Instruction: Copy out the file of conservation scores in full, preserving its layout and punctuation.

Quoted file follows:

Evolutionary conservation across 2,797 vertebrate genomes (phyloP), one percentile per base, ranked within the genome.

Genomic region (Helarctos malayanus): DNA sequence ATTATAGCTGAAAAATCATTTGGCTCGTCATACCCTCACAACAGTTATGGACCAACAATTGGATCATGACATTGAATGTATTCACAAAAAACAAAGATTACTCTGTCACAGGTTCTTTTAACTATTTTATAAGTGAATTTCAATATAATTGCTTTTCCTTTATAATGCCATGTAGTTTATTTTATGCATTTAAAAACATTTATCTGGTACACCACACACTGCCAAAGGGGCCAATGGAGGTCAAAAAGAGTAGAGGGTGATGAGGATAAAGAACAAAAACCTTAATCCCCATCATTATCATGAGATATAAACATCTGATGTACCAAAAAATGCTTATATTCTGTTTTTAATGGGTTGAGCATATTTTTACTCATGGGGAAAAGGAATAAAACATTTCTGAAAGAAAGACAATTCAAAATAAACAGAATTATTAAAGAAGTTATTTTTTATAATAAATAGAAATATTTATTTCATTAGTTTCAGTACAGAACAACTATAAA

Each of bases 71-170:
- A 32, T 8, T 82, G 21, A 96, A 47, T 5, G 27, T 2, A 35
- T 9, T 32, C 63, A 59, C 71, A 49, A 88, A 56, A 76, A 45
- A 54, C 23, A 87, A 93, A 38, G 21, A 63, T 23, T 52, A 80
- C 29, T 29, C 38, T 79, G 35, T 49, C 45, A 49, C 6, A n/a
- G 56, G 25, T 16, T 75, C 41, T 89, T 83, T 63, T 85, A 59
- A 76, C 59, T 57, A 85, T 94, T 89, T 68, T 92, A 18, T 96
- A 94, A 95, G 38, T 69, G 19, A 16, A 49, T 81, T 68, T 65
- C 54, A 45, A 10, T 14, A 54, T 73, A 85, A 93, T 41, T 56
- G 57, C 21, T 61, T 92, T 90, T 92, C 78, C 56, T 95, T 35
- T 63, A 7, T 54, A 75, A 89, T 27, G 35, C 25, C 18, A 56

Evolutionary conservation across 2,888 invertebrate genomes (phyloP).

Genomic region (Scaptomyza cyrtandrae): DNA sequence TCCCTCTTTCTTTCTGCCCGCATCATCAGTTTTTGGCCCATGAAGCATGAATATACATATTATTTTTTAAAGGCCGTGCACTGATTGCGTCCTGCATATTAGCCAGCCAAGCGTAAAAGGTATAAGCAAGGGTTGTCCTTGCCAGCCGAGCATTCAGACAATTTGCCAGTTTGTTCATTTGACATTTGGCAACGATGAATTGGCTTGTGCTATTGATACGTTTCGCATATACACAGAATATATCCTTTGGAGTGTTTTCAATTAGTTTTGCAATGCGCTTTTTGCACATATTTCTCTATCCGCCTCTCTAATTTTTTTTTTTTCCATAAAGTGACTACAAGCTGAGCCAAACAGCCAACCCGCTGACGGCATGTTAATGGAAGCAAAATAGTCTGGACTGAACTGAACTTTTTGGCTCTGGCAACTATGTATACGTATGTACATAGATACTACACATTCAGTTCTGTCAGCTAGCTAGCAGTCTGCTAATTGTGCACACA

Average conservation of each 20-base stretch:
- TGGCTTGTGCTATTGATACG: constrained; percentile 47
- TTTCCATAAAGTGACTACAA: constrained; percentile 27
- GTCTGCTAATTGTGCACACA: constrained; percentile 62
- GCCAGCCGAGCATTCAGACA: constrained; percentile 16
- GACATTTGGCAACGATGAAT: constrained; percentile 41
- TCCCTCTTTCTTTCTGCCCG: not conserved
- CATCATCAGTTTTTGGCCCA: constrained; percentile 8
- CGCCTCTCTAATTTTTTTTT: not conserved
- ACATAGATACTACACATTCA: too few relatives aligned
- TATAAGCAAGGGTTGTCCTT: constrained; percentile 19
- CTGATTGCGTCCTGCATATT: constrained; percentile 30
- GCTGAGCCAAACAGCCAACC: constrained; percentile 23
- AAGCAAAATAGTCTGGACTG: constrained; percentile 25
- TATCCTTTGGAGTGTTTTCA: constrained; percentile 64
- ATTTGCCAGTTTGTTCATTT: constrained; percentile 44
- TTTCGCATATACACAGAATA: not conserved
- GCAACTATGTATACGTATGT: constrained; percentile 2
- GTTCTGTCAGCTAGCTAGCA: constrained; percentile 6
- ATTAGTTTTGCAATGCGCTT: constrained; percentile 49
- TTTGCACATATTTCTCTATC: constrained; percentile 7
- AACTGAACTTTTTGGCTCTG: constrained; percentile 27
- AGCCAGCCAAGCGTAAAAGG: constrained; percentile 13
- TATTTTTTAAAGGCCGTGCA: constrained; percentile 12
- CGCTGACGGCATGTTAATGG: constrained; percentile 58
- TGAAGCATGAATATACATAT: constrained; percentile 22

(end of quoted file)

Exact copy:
Evolutionary conservation across 2,797 vertebrate genomes (phyloP), one percentile per base, ranked within the genome.

Genomic region (Helarctos malayanus): DNA sequence ATTATAGCTGAAAAATCATTTGGCTCGTCATACCCTCACAACAGTTATGGACCAACAATTGGATCATGACATTGAATGTATTCACAAAAAACAAAGATTACTCTGTCACAGGTTCTTTTAACTATTTTATAAGTGAATTTCAATATAATTGCTTTTCCTTTATAATGCCATGTAGTTTATTTTATGCATTTAAAAACATTTATCTGGTACACCACACACTGCCAAAGGGGCCAATGGAGGTCAAAAAGAGTAGAGGGTGATGAGGATAAAGAACAAAAACCTTAATCCCCATCATTATCATGAGATATAAACATCTGATGTACCAAAAAATGCTTATATTCTGTTTTTAATGGGTTGAGCATATTTTTACTCATGGGGAAAAGGAATAAAACATTTCTGAAAGAAAGACAATTCAAAATAAACAGAATTATTAAAGAAGTTATTTTTTATAATAAATAGAAATATTTATTTCATTAGTTTCAGTACAGAACAACTATAAA

Each of bases 71-170:
- A 32, T 8, T 82, G 21, A 96, A 47, T 5, G 27, T 2, A 35
- T 9, T 32, C 63, A 59, C 71, A 49, A 88, A 56, A 76, A 45
- A 54, C 23, A 87, A 93, A 38, G 21, A 63, T 23, T 52, A 80
- C 29, T 29, C 38, T 79, G 35, T 49, C 45, A 49, C 6, A n/a
- G 56, G 25, T 16, T 75, C 41, T 89, T 83, T 63, T 85, A 59
- A 76, C 59, T 57, A 85, T 94, T 89, T 68, T 92, A 18, T 96
- A 94, A 95, G 38, T 69, G 19, A 16, A 49, T 81, T 68, T 65
- C 54, A 45, A 10, T 14, A 54, T 73, A 85, A 93, T 41, T 56
- G 57, C 21, T 61, T 92, T 90, T 92, C 78, C 56, T 95, T 35
- T 63, A 7, T 54, A 75, A 89, T 27, G 35, C 25, C 18, A 56

Evolutionary conservation across 2,888 invertebrate genomes (phyloP).

Genomic region (Scaptomyza cyrtandrae): DNA sequence TCCCTCTTTCTTTCTGCCCGCATCATCAGTTTTTGGCCCATGAAGCATGAATATACATATTATTTTTTAAAGGCCGTGCACTGATTGCGTCCTGCATATTAGCCAGCCAAGCGTAAAAGGTATAAGCAAGGGTTGTCCTTGCCAGCCGAGCATTCAGACAATTTGCCAGTTTGTTCATTTGACATTTGGCAACGATGAATTGGCTTGTGCTATTGATACGTTTCGCATATACACAGAATATATCCTTTGGAGTGTTTTCAATTAGTTTTGCAATGCGCTTTTTGCACATATTTCTCTATCCGCCTCTCTAATTTTTTTTTTTTCCATAAAGTGACTACAAGCTGAGCCAAACAGCCAACCCGCTGACGGCATGTTAATGGAAGCAAAATAGTCTGGACTGAACTGAACTTTTTGGCTCTGGCAACTATGTATACGTATGTACATAGATACTACACATTCAGTTCTGTCAGCTAGCTAGCAGTCTGCTAATTGTGCACACA

Average conservation of each 20-base stretch:
- TGGCTTGTGCTATTGATACG: constrained; percentile 47
- TTTCCATAAAGTGACTACAA: constrained; percentile 27
- GTCTGCTAATTGTGCACACA: constrained; percentile 62
- GCCAGCCGAGCATTCAGACA: constrained; percentile 16
- GACATTTGGCAACGATGAAT: constrained; percentile 41
- TCCCTCTTTCTTTCTGCCCG: not conserved
- CATCATCAGTTTTTGGCCCA: constrained; percentile 8
- CGCCTCTCTAATTTTTTTTT: not conserved
- ACATAGATACTACACATTCA: too few relatives aligned
- TATAAGCAAGGGTTGTCCTT: constrained; percentile 19
- CTGATTGCGTCCTGCATATT: constrained; percentile 30
- GCTGAGCCAAACAGCCAACC: constrained; percentile 23
- AAGCAAAATAGTCTGGACTG: constrained; percentile 25
- TATCCTTTGGAGTGTTTTCA: constrained; percentile 64
- ATTTGCCAGTTTGTTCATTT: constrained; percentile 44
- TTTCGCATATACACAGAATA: not conserved
- GCAACTATGTATACGTATGT: constrained; percentile 2
- GTTCTGTCAGCTAGCTAGCA: constrained; percentile 6
- ATTAGTTTTGCAATGCGCTT: constrained; percentile 49
- TTTGCACATATTTCTCTATC: constrained; percentile 7
- AACTGAACTTTTTGGCTCTG: constrained; percentile 27
- AGCCAGCCAAGCGTAAAAGG: constrained; percentile 13
- TATTTTTTAAAGGCCGTGCA: constrained; percentile 12
- CGCTGACGGCATGTTAATGG: constrained; percentile 58
- TGAAGCATGAATATACATAT: constrained; percentile 22